When movement organizations came face-to-face with the major internal challenges raised by working-class women and lesbians, many simply crumbled, as Echols has shown, unable to digest the fact of "differences" among women. A feminism based on the assumption of common experience could not long survive after that assumption was exposed as false. "The dream of a common language" was exchanged for "lies, secrets, and silence," and the very divisions and conflicts that (white, middle-class) feminists feared most came to the fore.
Although the notion of a sex/gender class became suspect in later years, faith in the truth of experience remained at the heart of the women's movement. The conviction that "experience" was "information we can trust" continued to inspire the production of theory and the direction of activism in the late 1970s and 1980s, as a chorus of new feminist voices proceeded to describe how varied that experience could be and challenge the women's movement to account for the difference that "difference" made.
"Feminist therapy" surfaced early in the movement as a possible alternative to the sexist practice of traditional therapies, as we have already seen. What it was exactly and how it differed from CR were notoriously difficult to determine, but the persistence of discussion about it, and the strong demand for it by potential consumers, illustrated yet again the abiding place of the psychotherapeutic sensibility within feminism.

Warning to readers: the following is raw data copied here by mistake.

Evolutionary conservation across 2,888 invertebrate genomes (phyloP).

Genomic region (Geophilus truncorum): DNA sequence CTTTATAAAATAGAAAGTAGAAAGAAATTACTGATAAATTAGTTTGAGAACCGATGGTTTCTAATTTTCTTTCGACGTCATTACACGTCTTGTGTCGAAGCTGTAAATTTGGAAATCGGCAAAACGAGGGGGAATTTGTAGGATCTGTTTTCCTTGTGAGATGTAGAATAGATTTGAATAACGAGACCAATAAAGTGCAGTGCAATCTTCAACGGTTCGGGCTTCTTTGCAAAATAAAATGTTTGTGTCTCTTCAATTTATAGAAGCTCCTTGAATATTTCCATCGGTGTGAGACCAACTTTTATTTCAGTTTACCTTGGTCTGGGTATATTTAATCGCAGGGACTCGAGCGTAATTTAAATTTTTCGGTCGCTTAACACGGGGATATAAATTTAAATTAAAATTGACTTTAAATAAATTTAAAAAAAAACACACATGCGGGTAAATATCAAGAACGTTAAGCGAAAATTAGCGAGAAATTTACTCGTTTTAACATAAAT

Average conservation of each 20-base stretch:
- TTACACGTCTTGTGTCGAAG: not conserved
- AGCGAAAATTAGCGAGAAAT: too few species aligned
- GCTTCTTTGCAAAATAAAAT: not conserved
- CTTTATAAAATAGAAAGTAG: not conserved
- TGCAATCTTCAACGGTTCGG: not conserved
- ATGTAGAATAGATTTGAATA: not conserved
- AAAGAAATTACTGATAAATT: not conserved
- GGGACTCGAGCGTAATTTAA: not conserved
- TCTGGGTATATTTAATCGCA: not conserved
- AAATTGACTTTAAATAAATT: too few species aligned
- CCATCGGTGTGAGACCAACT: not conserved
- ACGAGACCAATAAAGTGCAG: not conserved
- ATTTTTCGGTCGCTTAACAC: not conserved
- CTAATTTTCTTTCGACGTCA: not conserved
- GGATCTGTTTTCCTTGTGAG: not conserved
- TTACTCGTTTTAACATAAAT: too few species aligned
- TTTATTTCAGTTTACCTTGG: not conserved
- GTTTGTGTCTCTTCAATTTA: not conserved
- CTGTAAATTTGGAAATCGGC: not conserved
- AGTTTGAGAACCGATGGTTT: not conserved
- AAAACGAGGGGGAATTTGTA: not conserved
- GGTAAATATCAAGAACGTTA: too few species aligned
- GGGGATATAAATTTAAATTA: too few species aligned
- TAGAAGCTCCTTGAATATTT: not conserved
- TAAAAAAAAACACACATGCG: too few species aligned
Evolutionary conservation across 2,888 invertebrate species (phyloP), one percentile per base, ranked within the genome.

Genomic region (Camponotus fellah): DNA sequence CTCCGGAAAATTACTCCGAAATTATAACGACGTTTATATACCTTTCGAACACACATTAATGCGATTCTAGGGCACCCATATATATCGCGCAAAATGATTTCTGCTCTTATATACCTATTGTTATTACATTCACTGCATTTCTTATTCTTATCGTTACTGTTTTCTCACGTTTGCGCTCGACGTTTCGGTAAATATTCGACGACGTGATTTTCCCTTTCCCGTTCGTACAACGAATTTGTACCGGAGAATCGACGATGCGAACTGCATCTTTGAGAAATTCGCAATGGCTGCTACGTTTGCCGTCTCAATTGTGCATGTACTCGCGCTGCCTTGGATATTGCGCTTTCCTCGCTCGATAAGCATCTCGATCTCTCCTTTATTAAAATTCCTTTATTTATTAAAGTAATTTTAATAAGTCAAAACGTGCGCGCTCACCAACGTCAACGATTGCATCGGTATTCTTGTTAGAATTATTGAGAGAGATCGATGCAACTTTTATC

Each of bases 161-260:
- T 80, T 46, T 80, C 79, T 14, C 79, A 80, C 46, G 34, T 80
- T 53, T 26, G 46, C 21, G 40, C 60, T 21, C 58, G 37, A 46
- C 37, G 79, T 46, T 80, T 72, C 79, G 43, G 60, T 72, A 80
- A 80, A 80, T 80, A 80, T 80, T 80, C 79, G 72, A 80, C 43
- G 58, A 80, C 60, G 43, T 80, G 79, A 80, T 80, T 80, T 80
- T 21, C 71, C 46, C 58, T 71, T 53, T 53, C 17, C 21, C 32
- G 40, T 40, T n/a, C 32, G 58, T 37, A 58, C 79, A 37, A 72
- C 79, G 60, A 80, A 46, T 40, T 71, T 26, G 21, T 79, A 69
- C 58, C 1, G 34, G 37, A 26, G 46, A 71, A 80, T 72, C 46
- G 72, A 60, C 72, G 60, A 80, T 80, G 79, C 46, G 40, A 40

Predictably, CR was an important model considered by feminists who were also practicing psychotherapists interested in offering sensitive services to their female clients. "The CR groups of the women's movement have implications for the treatment of identity problems of women in therapy," concluded one examination of the relationship between the two, which also noted that many members of CR groups had
apparently had previous experience in psychotherapy. "I prefer to view therapy as a consciousness raising process," wrote Anne Kent Rush, one of the authors of Feminism as Therapy, a superficial book that conflated feminism and psychotherapy and reasoned that anything that was "healing" and respectful must be both therapeutic and good for women.
Most early efforts to define feminist therapy began and ended with the proposition that women's social environment, rather than their intrapsychic makeup, was the primary source of individual psychological problems. More specific, practical questions went unanswered. Was psychotherapy more likely to be feminist in individual or group forms? What could feminist therapy offer men, if anything, and could they practice it too? Did the theoretical orientation of the clinician make any difference? Were Rogerian psychotherapists more feminist than orthodox psychoanalysts? In the absence of guidelines for therapeutic form and content, the general feeling seemed to be that virtually any school or style of psychotherapy could qualify as feminist—from cognitive reprogramming to psychodrama and gestalt—as long as a feminist practiced it.